U.S. Senator Claire McCaskill visited Brookfield over the weekend.
On Saturday, United States Senator Claire McCaskill brought her “Fighting for our Farmers” barnstorming tour to Brookfield with a stop at the Cattleman’s Steakhouse. This was one of McCaskill’s last stops in the tour, which had also been to Palmyra, St. Joseph, Brunswick, and would be heading to Kirksville.
From a press release announcing the Senator’s visit: “A daughter of rural Missouri, Claire was born in Rolla and hasn’t forgotten the importance of Missouri’s rural communities. Claire has led the fight on burdensome regulations that out-of-touch Washington bureaucrats have tried to impose on our farmers to ensure that Missouri producers are still able to produce the safest most affordable food supply in the world.”
The focus of her tour, and this visit, was intended to be the differences between herself and her opponent in the November general election, Todd Akin. The differences highlighted on the tour involved the treatment of farmers, and farm-related issues.
“It is important we get the Farm Bill passed,” said McCaskill. “We passed it bi-partisanly in the Senate, cut Food Stamps, but the House won’t even vote on it. The ‘Tea Party’ is blocking it. A number of Congressmen sent a letter to [Speaker] Boehner to get the vote taken, and [Todd] Akin was the only legislator from Missouri who didn’t sign it.”
McCaskill continued: “I don’t think [Akin] understands that the Farm Bill is not a bailout. It provides certainty to both producers and consumers.”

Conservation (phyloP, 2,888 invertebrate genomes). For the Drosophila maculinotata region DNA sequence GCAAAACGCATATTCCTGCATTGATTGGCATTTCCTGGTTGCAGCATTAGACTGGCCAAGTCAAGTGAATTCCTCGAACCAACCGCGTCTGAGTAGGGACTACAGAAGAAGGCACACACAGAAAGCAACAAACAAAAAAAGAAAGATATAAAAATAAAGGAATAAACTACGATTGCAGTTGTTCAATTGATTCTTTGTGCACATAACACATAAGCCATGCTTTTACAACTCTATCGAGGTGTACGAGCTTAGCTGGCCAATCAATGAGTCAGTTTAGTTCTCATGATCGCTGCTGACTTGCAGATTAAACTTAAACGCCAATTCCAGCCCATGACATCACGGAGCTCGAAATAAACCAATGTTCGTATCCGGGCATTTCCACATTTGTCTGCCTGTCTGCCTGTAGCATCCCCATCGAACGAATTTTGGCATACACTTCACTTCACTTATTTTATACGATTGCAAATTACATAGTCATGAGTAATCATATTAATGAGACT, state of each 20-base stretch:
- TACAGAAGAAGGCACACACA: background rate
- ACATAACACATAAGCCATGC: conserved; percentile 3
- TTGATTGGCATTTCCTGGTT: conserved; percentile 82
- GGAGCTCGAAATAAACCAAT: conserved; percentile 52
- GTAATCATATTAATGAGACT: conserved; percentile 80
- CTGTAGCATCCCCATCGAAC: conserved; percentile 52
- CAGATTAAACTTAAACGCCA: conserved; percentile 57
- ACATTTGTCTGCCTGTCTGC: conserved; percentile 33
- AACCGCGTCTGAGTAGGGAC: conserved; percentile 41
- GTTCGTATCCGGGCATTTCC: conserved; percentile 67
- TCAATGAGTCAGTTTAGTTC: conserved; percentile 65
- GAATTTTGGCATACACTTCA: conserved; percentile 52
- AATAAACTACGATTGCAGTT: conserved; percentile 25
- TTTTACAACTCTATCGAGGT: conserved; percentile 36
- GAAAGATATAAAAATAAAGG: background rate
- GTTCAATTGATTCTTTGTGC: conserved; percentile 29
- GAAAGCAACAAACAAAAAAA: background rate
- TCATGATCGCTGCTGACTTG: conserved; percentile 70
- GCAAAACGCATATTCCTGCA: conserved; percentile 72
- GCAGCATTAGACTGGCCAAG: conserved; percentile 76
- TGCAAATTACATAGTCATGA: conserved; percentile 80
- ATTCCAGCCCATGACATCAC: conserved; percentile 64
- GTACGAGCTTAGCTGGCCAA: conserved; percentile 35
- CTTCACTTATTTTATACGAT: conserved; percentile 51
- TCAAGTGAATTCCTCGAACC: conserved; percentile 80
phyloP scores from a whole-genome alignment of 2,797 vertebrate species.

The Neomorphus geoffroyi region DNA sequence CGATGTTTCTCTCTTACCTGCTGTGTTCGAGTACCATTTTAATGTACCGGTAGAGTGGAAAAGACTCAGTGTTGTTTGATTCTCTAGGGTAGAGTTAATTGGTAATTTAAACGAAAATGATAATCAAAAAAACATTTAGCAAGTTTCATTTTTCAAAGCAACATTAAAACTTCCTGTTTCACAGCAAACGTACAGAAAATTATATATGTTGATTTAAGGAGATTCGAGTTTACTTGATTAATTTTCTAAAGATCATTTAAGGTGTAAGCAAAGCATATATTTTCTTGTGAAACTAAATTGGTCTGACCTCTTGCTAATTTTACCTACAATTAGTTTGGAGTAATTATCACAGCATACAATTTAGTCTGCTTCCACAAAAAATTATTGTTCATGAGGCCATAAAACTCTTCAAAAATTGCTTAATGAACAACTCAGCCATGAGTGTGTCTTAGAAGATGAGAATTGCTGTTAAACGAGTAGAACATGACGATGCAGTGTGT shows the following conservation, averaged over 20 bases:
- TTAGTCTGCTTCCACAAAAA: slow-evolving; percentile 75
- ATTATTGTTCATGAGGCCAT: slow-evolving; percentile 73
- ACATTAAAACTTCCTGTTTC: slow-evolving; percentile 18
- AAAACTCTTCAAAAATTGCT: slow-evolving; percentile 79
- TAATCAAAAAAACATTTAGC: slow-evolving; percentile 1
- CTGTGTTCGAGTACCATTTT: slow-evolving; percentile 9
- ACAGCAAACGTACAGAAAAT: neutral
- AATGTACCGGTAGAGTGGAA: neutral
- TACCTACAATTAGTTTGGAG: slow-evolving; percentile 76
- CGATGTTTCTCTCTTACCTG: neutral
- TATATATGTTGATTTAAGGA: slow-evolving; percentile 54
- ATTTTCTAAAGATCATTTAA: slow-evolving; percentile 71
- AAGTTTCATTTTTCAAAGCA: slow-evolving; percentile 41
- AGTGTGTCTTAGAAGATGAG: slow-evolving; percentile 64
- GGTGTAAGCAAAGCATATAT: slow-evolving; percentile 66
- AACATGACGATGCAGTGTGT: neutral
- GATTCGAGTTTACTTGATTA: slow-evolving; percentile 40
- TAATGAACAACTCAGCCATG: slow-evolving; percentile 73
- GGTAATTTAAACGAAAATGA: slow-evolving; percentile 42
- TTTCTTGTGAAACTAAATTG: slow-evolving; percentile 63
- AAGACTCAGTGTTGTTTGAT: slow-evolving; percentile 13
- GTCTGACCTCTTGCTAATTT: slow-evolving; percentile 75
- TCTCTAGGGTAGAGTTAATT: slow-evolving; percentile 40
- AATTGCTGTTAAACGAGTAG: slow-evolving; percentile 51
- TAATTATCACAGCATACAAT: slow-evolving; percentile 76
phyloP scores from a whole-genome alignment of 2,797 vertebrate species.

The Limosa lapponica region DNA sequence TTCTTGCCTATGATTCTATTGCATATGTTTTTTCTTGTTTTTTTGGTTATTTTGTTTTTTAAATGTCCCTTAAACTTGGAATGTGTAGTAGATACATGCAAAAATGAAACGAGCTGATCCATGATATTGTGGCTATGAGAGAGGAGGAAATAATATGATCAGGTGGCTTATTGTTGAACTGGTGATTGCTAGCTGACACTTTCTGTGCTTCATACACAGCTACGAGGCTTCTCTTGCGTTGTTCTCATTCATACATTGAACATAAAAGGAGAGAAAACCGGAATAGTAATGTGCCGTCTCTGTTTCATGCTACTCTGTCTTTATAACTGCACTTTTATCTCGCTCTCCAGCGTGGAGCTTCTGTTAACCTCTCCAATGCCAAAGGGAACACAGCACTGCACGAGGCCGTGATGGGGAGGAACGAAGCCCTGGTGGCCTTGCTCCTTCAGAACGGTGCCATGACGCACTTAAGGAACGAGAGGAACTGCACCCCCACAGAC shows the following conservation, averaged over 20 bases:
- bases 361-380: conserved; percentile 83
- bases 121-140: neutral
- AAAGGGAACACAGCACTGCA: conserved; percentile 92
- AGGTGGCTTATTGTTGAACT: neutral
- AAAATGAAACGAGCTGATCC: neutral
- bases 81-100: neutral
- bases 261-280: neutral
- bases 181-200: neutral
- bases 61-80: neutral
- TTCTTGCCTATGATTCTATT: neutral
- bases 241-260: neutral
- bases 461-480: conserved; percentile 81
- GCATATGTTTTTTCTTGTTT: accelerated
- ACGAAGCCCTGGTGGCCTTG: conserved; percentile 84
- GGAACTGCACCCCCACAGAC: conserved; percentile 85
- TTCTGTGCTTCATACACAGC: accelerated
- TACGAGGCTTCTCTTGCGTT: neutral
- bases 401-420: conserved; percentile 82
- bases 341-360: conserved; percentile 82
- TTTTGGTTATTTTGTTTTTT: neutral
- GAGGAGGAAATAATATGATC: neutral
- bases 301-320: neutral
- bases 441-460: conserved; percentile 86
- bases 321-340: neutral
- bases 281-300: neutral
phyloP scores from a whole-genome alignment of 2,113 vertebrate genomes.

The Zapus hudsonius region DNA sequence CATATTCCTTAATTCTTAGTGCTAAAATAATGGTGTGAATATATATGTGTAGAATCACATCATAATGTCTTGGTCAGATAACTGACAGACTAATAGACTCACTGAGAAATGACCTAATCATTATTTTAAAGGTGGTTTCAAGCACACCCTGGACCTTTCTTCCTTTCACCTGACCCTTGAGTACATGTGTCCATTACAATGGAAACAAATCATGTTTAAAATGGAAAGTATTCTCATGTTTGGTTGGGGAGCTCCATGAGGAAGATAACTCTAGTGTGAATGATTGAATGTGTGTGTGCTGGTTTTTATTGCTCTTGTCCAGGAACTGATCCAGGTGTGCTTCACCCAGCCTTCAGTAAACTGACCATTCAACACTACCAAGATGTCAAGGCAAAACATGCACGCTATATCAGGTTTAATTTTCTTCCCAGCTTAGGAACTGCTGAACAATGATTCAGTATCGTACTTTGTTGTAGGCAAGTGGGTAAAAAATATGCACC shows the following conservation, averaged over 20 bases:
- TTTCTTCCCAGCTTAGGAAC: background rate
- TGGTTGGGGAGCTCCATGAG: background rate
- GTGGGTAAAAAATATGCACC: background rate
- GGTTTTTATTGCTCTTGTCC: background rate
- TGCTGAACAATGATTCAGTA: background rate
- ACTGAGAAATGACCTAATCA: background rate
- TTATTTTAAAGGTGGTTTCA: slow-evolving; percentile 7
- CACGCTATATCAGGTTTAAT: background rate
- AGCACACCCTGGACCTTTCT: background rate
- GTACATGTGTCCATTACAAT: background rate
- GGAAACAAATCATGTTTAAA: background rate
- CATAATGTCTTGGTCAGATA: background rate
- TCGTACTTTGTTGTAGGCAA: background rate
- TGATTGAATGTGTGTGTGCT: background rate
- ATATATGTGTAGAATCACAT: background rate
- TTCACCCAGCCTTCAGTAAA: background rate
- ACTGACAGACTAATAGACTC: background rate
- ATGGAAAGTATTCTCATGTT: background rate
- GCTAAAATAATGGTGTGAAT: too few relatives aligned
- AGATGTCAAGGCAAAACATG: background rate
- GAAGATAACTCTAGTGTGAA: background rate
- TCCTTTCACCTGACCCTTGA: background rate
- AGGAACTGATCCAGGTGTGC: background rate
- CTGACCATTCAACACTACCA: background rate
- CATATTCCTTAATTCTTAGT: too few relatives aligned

The Farm Bill that Sen. McCaskill spoke of, according to the Senator, would: extend disaster relief for cattlemen and dairy, and if passed by September will assure strong crop insurance for next year. “We either have to pass the Farm Bill or pass a stand-alone for livestock,” said McCaskill.
The floor was then opened to the crowd, and the first question was about the slow nature of the release of CRP funds this year. McCaskill answered that some of the delay was a part of the nature of a drought and the hope for rain to come.
“I had talked to [the Department of] Ag [Agriculture] about it [the CRP],” said McCaskill. “They got behind the eight-ball to get it released. I will see about getting some of the restrictions removed next year to get those funds out sooner.”
McCaskill also noted that Missouri had one of the “fattest” CRP’s in the nation, due to an established tax that funds the Missouri Department of Conservation.